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The Minimum Support Price(MSP) is an advisory price that the Government of India(GoI) announces for certain agricultural products before the sowing season, to procure them if open market prices are lower. In this article, we will look at MSP through the Austrian School of Economics lens.

But what is the ‘Austrian School of Economics’, you may ask? Simply put, it’s an economic school of thought that believes that an individual’s subjective choices and actions drive economic activities (methodological individualism). Based on this subjective-individualistic approach, the school regards any analysis starting with the collective as unscientific. Starting from this basic premise this school of thought has given many seminal ideas like subjectivism, marginalism, the signaling role of price, and the central role of the entrepreneur in market discovery. We will examine these ideas in the context of MSP as we go further.

The MSP is set by the GoI using the Commission for Agricultural Costs & Prices (CACP) recommendations, which factors in the cost of production, domestic and international prices, demand-supply conditions, inter-crop price parity, and terms of trade between agricultural and non-agricultural sectors. If you notice the calculation, it includes the cost of production and labour, indicating it is based on the labor theory of value. However, according to the subjective theory of value proposed by Carl Menger, the subjective perception of the individual consumers at the ‘margins’ determines the cost.  An example is a badly written book. Writing it may have been laborious. Yet it’s without value in the market.

What do we mean by the phrase ‘at the margin’ or ‘marginalism’? Imagine yourself stranded in a desert with no water. You may be willing to exchange diamonds for a bottle of water. However, having had the first bottle, you may not be willing to exchange similar quantities of the diamond for the second bottle of water. So you see how the value we assign to a product is subjective and determined by how useful we perceive the next unit of that item? That’s the basic idea behind marginalism.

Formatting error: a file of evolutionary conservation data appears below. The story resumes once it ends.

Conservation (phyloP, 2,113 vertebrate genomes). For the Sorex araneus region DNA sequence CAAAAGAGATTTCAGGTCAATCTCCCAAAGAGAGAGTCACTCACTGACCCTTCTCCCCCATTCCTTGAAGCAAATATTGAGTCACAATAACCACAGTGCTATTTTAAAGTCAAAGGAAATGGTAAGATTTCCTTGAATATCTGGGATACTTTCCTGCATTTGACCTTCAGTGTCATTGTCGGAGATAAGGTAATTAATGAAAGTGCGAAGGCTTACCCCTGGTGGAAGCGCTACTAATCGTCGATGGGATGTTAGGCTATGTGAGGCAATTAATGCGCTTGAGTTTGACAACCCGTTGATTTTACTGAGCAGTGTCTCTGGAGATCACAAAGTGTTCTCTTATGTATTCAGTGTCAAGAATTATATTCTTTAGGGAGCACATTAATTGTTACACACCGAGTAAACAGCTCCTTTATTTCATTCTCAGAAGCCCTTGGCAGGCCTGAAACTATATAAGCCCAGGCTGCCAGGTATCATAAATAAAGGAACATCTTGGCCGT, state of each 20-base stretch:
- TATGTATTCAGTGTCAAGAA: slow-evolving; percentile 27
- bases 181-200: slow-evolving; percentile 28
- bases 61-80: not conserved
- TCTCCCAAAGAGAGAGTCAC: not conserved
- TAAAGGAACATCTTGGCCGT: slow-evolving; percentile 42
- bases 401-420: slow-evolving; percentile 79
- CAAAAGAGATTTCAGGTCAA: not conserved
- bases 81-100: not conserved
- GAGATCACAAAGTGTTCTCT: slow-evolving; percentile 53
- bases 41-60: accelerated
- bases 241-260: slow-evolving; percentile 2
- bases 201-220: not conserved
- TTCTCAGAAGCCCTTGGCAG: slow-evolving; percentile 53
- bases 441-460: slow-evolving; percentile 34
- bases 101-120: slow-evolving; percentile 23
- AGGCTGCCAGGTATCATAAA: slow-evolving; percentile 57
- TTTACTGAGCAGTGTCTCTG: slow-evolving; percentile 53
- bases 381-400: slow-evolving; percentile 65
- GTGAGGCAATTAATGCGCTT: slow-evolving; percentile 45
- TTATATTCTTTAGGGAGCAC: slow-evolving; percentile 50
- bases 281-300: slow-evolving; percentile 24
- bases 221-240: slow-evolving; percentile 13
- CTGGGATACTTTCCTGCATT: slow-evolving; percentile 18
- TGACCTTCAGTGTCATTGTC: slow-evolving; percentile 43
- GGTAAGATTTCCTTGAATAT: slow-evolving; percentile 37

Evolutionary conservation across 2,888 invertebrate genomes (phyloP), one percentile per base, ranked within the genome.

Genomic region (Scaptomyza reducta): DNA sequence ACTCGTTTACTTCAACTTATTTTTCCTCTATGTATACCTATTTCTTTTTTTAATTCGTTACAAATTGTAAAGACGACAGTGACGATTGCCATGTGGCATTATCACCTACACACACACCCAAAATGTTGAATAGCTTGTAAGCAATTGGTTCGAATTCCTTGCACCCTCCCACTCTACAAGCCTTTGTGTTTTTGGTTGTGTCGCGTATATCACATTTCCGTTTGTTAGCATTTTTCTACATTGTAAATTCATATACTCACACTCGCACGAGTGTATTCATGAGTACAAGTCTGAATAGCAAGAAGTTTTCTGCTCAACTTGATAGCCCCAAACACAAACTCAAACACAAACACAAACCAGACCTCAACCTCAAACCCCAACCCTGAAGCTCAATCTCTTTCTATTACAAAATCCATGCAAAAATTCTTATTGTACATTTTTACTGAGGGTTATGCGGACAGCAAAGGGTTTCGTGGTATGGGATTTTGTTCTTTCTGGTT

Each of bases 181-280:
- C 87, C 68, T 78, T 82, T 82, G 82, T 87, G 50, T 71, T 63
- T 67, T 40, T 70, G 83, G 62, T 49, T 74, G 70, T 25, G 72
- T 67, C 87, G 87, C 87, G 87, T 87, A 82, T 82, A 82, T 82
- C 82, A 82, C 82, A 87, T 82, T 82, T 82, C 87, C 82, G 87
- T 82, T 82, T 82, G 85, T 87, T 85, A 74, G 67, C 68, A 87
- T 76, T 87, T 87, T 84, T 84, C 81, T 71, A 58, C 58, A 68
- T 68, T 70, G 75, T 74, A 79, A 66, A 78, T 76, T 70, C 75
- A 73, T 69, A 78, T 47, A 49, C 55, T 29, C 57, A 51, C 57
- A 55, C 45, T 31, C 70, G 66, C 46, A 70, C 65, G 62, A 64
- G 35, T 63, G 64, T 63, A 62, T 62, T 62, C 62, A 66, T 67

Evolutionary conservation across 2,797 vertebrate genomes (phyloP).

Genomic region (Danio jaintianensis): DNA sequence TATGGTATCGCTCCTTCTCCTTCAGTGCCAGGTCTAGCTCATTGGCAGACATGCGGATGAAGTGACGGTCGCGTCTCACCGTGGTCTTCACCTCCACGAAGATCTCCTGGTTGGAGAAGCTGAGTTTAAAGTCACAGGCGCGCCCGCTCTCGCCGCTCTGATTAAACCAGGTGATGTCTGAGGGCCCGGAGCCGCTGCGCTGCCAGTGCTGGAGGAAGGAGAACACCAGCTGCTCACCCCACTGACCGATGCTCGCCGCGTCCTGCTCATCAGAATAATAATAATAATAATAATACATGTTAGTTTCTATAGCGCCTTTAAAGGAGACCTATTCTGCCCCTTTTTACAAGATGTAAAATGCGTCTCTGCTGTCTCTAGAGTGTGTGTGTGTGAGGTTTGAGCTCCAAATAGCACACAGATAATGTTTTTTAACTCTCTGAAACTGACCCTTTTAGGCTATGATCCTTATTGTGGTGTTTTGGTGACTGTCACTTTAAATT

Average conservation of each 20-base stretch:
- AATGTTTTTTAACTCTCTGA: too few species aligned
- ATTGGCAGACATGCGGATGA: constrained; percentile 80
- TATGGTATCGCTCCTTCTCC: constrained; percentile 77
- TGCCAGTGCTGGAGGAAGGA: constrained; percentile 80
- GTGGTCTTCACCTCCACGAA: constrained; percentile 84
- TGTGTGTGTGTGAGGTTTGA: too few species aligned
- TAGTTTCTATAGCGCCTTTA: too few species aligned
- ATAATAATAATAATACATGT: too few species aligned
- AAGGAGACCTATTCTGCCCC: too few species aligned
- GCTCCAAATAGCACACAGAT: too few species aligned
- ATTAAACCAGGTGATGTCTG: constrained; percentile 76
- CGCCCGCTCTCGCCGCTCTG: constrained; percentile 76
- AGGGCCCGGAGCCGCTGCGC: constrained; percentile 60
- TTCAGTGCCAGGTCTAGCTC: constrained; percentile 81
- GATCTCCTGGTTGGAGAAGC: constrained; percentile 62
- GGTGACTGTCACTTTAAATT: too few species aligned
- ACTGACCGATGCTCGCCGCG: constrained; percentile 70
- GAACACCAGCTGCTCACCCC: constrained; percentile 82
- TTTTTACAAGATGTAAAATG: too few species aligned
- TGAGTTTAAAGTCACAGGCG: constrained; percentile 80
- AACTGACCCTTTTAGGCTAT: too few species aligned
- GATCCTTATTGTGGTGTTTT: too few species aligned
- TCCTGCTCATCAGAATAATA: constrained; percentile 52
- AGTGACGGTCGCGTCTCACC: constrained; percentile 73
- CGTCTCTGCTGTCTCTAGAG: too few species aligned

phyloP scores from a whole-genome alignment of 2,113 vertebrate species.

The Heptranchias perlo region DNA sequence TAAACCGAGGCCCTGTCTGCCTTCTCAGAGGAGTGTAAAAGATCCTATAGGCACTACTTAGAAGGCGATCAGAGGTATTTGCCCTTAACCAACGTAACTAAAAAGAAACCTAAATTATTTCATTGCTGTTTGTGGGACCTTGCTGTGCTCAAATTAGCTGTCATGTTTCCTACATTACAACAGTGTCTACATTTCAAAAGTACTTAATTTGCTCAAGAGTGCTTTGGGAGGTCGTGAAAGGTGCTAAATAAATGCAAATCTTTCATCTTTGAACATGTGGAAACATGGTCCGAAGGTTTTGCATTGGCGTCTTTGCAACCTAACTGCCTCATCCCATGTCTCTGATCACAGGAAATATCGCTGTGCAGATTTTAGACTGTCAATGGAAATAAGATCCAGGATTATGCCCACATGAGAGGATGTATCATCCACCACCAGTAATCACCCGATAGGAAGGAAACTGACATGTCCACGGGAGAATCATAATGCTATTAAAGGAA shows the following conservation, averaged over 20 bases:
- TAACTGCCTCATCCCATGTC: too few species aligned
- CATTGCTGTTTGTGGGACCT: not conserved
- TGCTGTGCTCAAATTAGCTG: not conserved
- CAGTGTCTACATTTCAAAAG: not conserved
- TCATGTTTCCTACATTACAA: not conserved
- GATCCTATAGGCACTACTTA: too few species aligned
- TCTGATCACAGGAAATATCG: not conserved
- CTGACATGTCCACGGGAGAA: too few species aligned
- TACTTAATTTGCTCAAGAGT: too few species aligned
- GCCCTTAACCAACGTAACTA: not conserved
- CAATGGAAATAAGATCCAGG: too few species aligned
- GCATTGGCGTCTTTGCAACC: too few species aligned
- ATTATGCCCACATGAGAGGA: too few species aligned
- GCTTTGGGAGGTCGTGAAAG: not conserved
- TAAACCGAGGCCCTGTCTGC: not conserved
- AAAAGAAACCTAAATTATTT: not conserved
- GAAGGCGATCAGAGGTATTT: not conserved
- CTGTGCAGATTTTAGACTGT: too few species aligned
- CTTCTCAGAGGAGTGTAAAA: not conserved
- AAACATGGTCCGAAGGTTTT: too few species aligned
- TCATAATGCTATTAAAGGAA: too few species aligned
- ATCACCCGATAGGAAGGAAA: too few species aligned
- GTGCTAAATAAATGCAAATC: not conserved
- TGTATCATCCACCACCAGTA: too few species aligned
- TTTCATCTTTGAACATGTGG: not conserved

Another central idea in the Austrian school is the spontaneous emergence of prices from the interaction of buyers and sellers, known as Price discovery. To understand its role in ‘signaling’ and addressing Hayek’s Knowledge Problem, let us take an example:

Around Diwali have you observed the local milkman’s reluctance to deliver extra milk on short notice, and the rising milk prices? If you investigate further, you may find that his milk was being diverted to sweet shops for the holiday season. 

Notice how the milk price ‘signaled’ both the consumer and the milkman. While the consumer economizes on milk consumption, the milkman reallocates milk to its highest valued use while carrying the circumstantial knowledge of time and place – an upsurge in demand for sweets due to an upcoming festival.

In an economy, such knowledge is distributed across time and place for every commodity. No single “central planner” can know this information in its entirety. F.A. Hayek called this the ‘Knowledge Problem.’

But luckily, as Hayek noticed, prices aggregated this precise knowledge of time and place into a single number. This economized the information people needed to process while transacting in a marketplace.

Similarly, there are many factors affecting the demand and supply of crops at any given time and place like diverse agro-climatic zones, a climatic phenomenon like a heatwave, a  pest attack, a war like the current Russia-Ukraine war, or a COVID lockdown induced disruption. It could also be the Schumpeterian creative destruction in the form of a novel GMO crop like Bt-Brinjal, Dhara Mustard Hybrid-11, or innovations in precision farming. Leveraging AIML(Artificial intelligence and machine learning), Big Data, Cloud computing, robotics, drones, and Low Earth Orbit(LEO) also affects supply.

One must note here that listing these factors exhaustively is not the point. Hayek’s Knowledge Problem makes it impossible in any case. But we should understand that freely adjusting prices arising spontaneously from the interaction of buyers and sellers will accurately convey the relevant information for the concerned crop and enable market coordination. This was Hayek’s seminal insight.